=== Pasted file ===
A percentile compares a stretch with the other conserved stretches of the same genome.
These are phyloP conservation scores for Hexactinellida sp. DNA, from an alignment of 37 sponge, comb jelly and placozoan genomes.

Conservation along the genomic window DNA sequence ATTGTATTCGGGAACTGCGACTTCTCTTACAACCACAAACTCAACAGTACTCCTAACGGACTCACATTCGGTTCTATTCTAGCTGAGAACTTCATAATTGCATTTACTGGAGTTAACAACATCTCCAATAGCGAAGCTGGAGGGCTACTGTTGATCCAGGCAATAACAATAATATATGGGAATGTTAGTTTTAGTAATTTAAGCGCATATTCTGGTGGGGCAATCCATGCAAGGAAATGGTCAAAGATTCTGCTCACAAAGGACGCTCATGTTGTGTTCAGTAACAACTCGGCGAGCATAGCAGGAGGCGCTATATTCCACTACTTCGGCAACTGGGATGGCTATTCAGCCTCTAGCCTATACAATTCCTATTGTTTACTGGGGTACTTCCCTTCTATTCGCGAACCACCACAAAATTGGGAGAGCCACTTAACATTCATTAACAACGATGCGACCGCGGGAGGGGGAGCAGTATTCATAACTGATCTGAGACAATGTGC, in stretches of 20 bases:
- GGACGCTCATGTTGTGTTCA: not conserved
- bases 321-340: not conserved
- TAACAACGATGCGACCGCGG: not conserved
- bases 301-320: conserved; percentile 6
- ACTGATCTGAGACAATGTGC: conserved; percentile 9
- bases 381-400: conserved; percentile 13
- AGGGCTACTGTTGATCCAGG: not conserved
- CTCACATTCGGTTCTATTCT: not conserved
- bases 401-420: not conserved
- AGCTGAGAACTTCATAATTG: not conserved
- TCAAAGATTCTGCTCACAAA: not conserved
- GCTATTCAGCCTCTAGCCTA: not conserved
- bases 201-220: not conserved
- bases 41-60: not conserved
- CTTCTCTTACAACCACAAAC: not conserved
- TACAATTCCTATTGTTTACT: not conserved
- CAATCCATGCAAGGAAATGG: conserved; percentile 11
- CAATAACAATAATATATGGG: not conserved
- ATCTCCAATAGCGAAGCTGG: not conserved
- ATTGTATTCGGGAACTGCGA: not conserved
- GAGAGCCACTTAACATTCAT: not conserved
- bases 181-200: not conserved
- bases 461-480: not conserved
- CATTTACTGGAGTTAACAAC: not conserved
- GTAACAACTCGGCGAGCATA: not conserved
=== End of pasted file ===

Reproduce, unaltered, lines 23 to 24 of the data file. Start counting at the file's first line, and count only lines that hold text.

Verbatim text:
- ATTGTATTCGGGAACTGCGA: not conserved
- GAGAGCCACTTAACATTCAT: not conserved